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Comment Re:Or people are just under/wrongly medicated. (Score 1) 432

Society isn't a shit heap. By almost any measure, things are better than they have ever been for almost everybody in the world. Wars are at an all time low, violence is too. Things only seem worse because the media and politicians stand to gain from you thinking that way.

Comment Re:Better be ready to be beat up when layed off wo (Score 3, Insightful) 541

Who cares if people can be successful artists. The point is that they have the freedom to choose if that's what they want to do with their lives. Being good at it is irrelevant.

The UBI solves the problem of where people are supposed to get money to buy the things that are produced when there aren't enough jobs for humans to do to support the economy.

Comment Late-Breaking News from the Council: WTF G'RANEE? (Score 2) 244

>K'Breel was deposed and executed after his repeated failures in repelling the Terran aggressor. We don't speak of him. All hail mighty G'Ranee, Supreme Leader for Life!

LATE-BREAKING NEWS FROM THE COUNCIL: VICTORY! The Council of Elders has confirmed the blueworlders' resumption of aggression upon our noble red sands. K'Breel, Speaker for the Council of Elders, addressed the planet thusly: OKAY. Okay, so I'm K'Breel (even though anyone on Slashdot can assume the mantle merely by declaring themselves Speaker for the Council), and I'm late, but I'm merely chronologically late, not as in the Late Second Adjunctant to the Council Formerly Known As G'Ranee.

But domestic politics is beneath us tonight -- just take a glance at the blue world beneath us for a look at how bad that can get -- and let us focus on what's important: over the past sol or so, our Planetary Defense Force has been so good at pre-emptively distracting the blueworlders with tasks like landing comets, grabbing their prospective mates by their genitals, low-planetary orbit missions, and just general tribal infighting that we haven't had to shoot down any robotic invaders in quite some time. But when the opportunity presents itself, we take advantage of it, and so, we did. Hence the trivial elimination of yet another putative invader from elsewhere. We'd do it every day, except that the blueworlders lack the gelsacular fortitude to send us more targets. Now as to gelsacular fortitude, on to Second Adjunctant G'Ranee...

When a junior reporter pointed out that the destroyed invader was merely a technology demonstrator built on the cheap to see if a landing was possible, and that the blueworlders' actual payload was safely in orbit, K'Breel had the reporter's gelsacs launched into orbit alongside those of G'Ranee for a closer look.

Comment Re:Progress (Score 1) 133

> Too bad the computers will NEVER be able to reliably make the kinds of judgment calls that humans can and the entire AI borg system is going to come crashing down sooner or later, so we really won't have to worry about the anti-humanist ilk ever really doing much of anything to worry about.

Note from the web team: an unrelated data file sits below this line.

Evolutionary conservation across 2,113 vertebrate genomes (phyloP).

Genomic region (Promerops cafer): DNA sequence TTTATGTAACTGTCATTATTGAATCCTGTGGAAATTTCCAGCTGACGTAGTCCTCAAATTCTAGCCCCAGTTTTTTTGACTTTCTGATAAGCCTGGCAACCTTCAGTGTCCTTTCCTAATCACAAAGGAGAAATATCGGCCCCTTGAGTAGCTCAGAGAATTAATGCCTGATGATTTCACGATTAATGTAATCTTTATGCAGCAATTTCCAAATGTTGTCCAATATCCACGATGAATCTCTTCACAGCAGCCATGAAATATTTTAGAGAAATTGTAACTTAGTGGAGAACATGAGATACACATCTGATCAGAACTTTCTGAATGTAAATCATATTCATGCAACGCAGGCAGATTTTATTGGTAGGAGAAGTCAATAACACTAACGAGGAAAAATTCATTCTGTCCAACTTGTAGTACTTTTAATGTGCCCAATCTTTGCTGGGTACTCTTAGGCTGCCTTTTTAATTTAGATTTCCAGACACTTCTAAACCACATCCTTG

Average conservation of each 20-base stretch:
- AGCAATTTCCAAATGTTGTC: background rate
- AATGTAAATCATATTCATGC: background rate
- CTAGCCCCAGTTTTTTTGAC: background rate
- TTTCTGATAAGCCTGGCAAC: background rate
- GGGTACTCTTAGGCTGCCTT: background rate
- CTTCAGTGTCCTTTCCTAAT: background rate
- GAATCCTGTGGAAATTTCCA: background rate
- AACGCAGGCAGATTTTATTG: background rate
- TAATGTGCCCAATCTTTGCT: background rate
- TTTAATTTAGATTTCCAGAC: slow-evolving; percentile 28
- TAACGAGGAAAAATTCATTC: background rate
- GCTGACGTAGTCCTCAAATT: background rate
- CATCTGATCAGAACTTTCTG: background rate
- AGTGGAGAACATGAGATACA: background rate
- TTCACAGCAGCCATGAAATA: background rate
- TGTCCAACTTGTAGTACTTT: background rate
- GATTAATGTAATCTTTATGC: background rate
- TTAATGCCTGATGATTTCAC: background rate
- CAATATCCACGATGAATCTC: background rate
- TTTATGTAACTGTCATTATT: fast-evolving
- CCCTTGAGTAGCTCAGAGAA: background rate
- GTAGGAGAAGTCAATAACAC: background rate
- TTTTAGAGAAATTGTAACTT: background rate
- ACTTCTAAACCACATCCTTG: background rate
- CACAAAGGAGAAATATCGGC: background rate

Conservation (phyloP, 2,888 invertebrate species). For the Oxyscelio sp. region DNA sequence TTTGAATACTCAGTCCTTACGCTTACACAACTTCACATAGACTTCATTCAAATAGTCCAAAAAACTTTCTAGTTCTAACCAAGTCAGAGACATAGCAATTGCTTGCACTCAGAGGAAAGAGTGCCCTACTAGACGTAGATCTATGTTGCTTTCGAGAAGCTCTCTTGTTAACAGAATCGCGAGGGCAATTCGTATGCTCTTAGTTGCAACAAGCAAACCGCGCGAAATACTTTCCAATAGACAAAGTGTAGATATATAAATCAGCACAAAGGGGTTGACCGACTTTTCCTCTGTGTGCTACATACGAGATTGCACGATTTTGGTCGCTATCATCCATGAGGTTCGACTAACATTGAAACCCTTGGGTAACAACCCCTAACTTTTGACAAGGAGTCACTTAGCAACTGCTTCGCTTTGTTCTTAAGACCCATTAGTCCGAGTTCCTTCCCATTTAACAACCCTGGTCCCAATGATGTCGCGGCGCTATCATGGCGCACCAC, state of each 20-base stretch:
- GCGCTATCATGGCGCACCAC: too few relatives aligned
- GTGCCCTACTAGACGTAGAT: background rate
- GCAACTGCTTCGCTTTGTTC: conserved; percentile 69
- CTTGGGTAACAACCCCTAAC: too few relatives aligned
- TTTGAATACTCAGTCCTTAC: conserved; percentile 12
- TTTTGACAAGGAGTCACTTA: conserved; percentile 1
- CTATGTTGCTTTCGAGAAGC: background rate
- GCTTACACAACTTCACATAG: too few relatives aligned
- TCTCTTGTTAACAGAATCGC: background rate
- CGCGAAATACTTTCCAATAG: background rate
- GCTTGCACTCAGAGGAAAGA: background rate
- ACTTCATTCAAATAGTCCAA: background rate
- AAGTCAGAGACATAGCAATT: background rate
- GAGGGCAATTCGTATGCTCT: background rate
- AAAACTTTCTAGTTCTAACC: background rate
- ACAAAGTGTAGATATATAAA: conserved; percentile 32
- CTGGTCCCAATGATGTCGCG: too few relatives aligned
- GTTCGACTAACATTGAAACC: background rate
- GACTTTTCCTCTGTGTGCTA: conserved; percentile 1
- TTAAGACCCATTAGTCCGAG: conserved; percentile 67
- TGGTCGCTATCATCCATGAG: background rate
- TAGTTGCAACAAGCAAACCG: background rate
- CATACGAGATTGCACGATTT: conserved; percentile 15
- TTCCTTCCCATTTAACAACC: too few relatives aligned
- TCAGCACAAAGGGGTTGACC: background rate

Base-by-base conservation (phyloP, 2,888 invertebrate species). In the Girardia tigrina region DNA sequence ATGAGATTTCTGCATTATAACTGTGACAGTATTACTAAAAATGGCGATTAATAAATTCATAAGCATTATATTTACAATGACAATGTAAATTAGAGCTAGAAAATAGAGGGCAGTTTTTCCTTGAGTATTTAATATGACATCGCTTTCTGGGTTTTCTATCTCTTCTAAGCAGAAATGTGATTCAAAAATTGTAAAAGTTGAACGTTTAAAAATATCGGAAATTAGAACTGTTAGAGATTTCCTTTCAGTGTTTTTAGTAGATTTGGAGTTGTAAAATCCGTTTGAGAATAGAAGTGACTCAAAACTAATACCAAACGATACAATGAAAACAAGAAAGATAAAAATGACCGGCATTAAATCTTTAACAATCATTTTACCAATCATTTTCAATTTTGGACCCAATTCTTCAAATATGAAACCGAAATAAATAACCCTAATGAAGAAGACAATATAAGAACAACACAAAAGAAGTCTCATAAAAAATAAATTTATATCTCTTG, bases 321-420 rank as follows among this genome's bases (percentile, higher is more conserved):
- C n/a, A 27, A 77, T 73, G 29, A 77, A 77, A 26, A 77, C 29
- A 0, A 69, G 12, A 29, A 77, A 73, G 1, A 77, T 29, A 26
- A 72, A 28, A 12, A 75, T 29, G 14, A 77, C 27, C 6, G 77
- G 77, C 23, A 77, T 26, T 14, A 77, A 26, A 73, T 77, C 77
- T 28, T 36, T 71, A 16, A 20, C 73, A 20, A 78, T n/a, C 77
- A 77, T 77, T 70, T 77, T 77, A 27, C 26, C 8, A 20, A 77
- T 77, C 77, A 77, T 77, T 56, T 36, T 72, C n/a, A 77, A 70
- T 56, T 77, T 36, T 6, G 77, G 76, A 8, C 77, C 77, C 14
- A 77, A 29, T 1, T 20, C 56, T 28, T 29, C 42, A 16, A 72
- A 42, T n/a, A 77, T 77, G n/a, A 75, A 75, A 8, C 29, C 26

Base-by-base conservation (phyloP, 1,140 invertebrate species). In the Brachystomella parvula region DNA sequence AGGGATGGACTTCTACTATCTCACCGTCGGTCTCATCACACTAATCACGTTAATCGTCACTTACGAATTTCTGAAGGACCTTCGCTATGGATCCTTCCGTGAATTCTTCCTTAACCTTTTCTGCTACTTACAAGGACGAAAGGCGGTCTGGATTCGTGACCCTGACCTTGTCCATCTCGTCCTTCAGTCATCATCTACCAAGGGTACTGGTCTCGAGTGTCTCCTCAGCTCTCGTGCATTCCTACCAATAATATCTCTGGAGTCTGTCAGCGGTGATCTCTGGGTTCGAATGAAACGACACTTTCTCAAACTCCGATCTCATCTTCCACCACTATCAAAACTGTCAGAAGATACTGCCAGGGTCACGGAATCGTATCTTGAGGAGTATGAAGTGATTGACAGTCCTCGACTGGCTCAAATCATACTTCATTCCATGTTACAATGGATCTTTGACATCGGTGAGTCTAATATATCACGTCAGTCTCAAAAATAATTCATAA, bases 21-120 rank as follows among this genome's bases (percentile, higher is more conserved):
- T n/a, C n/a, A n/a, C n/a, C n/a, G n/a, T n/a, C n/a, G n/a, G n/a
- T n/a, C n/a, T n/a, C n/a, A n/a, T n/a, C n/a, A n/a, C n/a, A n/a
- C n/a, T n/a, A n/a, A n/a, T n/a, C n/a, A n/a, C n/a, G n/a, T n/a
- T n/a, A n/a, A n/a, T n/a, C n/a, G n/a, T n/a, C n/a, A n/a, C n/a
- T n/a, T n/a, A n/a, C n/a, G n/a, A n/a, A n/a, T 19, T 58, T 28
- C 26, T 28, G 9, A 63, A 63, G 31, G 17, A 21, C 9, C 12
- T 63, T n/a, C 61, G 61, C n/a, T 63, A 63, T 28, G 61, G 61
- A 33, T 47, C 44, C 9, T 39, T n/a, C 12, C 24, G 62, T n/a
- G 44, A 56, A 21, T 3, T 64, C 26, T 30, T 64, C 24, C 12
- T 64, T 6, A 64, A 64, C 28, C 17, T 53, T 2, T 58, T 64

This may be the dumbest comment I've ever read on Slashdot, and I've been here for a while. The whole point of self driving cars is that they will have *better* judgement than us slow, panicky humans. There are something like 33,000 deaths per year in the US alone caused by traffic accidents. If letting our cars drive themselves can even half that, we've made a huge score.

Submission + - US Efforts To Regulate Encryption Have Been Flawed, Government Report Finds (theguardian.com)

An anonymous reader writes: U.S. Republican congressional staff said in a report released Wednesday that previous efforts to regulate privacy technology were flawed and that lawmakers need to learn more about technology before trying to regulate it. The 25-page white paper is entitled Going Dark, Going Forward: A Primer on the Encryption Debate and it does not provide any solution to the encryption fight. However, it is notable for its criticism of other lawmakers who have tried to legislate their way out of the encryption debate. It also sets a new starting point for Congress as it mulls whether to legislate on encryption during the Clinton or Trump administration. "Lawmakers need to develop a far deeper understanding of this complex issue before they attempt a legislative fix," the committee staff wrote in their report. The committee calls for more dialogue on the topic and for more interviews with experts, even though they claim to have already held more than 100 such briefings, some of which are classified. The report says in the first line that public interest in encryption has surged once it was revealed that terrorists behind the Paris and San Bernardino attacks "used encrypted communications to evade detection."

Comment Re:Pointless and Useless Speculation (Score 1) 559

My guess is that life will be fairly common in the universe, but almost all of that life will be of the single celled variety. Just look at the history of life on Earth - for 2.9 billion of the 3.5 billion years that life has existed, that's what it was. Getting over the hump of becoming multicellular is a huge barrier. For most of the remaining 600 million years, life was of the non-intelligent sort. There is no reason to think that it's inevitable. Civilizations are probably extremely rare in the universe, let alone civilizations that don't destroy themselves soon after becoming intelligent.

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